Format

Send to

Choose Destination
Horm Behav. 2019 Sep 9:104565. doi: 10.1016/j.yhbeh.2019.104565. [Epub ahead of print]

How research on female vertebrates contributes to an expanded challenge hypothesis.

Author information

1
Department of Biology, Indiana University, Bloomington, IN 47405, USA; Center for the Integrative Study of Animal Behavior, Indiana University, Bloomington, IN 47405, USA. Electronic address: krosvall@indiana.edu.
2
Department of Biology, Indiana University, Bloomington, IN 47405, USA; Center for the Integrative Study of Animal Behavior, Indiana University, Bloomington, IN 47405, USA.

Abstract

The bi-directional links between hormones and behavior have been a rich area of research for decades. Theory on the evolution of testosterone (T) was greatly advanced by the challenge hypothesis, which presented a framework for understanding interspecific, seasonal, and social variation in T levels in males, and how they are shaped by the competing demands of parental care and male-male competition. Female competition is also widespread in nature, although it is less clear whether or how the challenge hypothesis applies to females. Here, we evaluate this issue in four parts: (1) We summarize and update prior analyses of seasonal plasticity and interspecific variation in T in females. (2) We evaluate experimental links between T and female aggression on shorter timescales, asking how T manipulations affect aggression and conversely, how social manipulations affect T levels in female mammals, birds, lizards, and fishes. (3) We examine alternative mechanisms that may link aggression to the social environment independently of T levels in circulation. (4) We present a case study, including new data analyses, in an aggressive female bird (the tree swallow, Tachycineta bicolor) to explore how variation in tissue-level processing of T may bridge the gap between circulating T and variation in behavior that is visible to natural selection. We close by connecting these multivariate levels of sex steroid signaling systems alongside different temporal scales (social, seasonal, and evolutionary) to generate broadly applicable insights into how animals respond to their social environment, regardless of whether they are male or female.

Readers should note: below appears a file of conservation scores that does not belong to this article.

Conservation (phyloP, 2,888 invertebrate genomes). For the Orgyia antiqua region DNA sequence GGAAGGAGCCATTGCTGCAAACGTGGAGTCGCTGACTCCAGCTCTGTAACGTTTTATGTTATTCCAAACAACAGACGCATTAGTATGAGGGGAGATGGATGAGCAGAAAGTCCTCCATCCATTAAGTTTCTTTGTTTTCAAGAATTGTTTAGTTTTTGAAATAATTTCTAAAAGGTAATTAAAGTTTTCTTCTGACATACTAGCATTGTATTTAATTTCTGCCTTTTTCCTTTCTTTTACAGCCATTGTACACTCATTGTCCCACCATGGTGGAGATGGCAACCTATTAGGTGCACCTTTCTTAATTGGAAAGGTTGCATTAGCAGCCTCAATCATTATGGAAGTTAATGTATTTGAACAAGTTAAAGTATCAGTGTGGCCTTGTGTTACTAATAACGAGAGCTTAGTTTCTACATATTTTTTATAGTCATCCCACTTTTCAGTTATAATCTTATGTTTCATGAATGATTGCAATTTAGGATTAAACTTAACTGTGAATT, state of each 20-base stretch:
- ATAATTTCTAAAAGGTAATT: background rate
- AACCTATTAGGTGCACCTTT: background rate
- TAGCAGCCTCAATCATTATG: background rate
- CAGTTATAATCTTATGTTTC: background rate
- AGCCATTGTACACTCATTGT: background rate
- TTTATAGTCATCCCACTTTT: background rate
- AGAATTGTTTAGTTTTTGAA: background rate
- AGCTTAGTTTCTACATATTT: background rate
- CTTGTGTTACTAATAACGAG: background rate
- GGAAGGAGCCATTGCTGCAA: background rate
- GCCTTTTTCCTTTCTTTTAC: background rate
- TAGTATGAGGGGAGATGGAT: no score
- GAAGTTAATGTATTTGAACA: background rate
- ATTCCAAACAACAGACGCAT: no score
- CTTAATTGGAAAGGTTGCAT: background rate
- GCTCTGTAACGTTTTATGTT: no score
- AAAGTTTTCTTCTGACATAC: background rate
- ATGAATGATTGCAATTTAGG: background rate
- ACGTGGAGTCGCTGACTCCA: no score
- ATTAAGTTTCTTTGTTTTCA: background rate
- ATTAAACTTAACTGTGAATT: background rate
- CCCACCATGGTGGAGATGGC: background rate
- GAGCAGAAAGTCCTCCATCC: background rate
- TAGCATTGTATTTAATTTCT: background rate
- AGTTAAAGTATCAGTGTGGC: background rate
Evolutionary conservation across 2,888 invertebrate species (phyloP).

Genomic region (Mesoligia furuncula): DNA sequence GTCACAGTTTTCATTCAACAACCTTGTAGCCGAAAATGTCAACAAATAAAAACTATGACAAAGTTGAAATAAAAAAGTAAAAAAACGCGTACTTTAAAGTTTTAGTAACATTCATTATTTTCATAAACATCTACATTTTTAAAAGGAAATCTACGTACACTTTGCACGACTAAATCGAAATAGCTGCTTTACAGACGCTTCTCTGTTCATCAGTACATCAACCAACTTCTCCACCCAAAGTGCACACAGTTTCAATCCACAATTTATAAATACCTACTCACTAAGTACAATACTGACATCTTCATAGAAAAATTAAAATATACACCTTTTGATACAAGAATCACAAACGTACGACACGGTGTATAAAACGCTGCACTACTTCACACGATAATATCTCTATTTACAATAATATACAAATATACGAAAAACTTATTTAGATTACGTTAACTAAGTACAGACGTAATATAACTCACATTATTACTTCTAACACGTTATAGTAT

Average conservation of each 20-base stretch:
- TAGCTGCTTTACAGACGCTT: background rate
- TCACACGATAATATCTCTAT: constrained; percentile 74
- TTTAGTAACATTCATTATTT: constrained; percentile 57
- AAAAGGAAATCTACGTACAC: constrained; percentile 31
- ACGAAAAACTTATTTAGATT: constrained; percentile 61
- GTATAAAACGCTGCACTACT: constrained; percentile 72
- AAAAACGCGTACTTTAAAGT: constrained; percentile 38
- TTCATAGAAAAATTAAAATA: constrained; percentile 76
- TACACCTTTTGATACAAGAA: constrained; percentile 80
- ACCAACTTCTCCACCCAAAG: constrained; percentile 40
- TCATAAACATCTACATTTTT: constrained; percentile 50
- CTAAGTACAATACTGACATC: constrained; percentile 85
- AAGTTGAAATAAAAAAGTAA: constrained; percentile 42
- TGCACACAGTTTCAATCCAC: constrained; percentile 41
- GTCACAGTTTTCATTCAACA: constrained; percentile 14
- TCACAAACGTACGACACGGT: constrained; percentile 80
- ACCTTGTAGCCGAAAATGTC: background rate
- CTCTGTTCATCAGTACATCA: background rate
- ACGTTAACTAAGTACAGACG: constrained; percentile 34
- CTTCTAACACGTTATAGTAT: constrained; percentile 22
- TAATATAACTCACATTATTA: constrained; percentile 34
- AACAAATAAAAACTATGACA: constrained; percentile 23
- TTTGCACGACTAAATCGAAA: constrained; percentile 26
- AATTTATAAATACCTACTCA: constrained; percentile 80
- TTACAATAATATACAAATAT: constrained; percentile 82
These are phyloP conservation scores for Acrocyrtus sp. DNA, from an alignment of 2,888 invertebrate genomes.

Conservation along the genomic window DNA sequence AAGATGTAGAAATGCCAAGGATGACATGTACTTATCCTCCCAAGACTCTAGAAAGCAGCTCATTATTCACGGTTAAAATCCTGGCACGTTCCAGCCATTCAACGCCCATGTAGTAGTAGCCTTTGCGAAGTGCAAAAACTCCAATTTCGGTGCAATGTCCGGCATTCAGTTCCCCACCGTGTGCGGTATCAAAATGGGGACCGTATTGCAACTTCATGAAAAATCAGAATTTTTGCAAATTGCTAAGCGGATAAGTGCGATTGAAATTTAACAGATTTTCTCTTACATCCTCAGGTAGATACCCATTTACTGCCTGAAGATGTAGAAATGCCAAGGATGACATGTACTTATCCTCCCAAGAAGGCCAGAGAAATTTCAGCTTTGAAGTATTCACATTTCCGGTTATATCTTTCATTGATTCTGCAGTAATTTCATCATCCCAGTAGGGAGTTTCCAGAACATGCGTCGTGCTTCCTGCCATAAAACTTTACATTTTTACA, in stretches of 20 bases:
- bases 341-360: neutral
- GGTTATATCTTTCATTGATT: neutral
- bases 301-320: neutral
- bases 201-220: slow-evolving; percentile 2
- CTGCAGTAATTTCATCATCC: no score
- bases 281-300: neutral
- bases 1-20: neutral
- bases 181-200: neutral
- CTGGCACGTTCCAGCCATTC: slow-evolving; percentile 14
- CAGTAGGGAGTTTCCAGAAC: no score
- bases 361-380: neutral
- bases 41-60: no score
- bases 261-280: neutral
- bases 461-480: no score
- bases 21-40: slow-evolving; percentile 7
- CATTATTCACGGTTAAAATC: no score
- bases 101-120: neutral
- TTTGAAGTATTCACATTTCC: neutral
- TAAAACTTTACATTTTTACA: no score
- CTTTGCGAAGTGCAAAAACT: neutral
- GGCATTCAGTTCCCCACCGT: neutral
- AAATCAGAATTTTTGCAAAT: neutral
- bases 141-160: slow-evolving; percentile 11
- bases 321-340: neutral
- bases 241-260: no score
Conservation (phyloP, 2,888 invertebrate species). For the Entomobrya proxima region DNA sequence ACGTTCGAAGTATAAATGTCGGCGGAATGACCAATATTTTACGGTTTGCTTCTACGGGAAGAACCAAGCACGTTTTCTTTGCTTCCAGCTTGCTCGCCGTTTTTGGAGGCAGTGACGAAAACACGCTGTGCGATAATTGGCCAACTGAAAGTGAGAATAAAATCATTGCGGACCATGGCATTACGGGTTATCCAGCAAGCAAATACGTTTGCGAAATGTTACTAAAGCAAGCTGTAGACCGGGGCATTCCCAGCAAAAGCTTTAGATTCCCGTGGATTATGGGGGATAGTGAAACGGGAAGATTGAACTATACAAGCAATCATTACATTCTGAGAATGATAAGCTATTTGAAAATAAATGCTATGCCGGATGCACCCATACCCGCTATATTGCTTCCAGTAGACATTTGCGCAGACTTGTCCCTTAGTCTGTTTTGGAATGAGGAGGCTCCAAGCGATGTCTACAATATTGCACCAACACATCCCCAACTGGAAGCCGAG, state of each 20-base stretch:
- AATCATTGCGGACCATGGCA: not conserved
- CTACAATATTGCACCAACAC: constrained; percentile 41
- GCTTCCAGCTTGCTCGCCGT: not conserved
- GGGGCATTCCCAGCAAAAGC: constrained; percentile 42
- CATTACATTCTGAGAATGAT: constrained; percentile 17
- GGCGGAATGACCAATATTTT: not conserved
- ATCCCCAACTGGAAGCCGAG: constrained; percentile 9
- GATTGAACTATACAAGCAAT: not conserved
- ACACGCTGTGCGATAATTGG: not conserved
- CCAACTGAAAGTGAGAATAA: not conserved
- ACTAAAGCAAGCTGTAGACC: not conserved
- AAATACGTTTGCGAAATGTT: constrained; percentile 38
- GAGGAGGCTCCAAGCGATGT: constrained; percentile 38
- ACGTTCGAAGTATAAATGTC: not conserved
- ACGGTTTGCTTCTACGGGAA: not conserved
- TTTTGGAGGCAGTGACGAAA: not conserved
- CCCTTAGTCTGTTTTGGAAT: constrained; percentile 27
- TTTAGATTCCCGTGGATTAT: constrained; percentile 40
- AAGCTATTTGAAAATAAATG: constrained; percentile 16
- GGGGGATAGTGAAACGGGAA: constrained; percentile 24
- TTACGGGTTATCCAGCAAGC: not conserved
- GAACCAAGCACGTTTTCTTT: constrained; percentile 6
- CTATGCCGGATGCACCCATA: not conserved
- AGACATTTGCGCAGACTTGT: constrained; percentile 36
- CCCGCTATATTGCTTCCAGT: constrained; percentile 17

KEYWORDS:

5-Alpha-reductase; Amygdala; Androgen receptor; Aromatase; Evolutionary endocrinology; Neural sensitivity; Pectoralis

Supplemental Content

Full text links

Icon for Elsevier Science
Loading ...
Support Center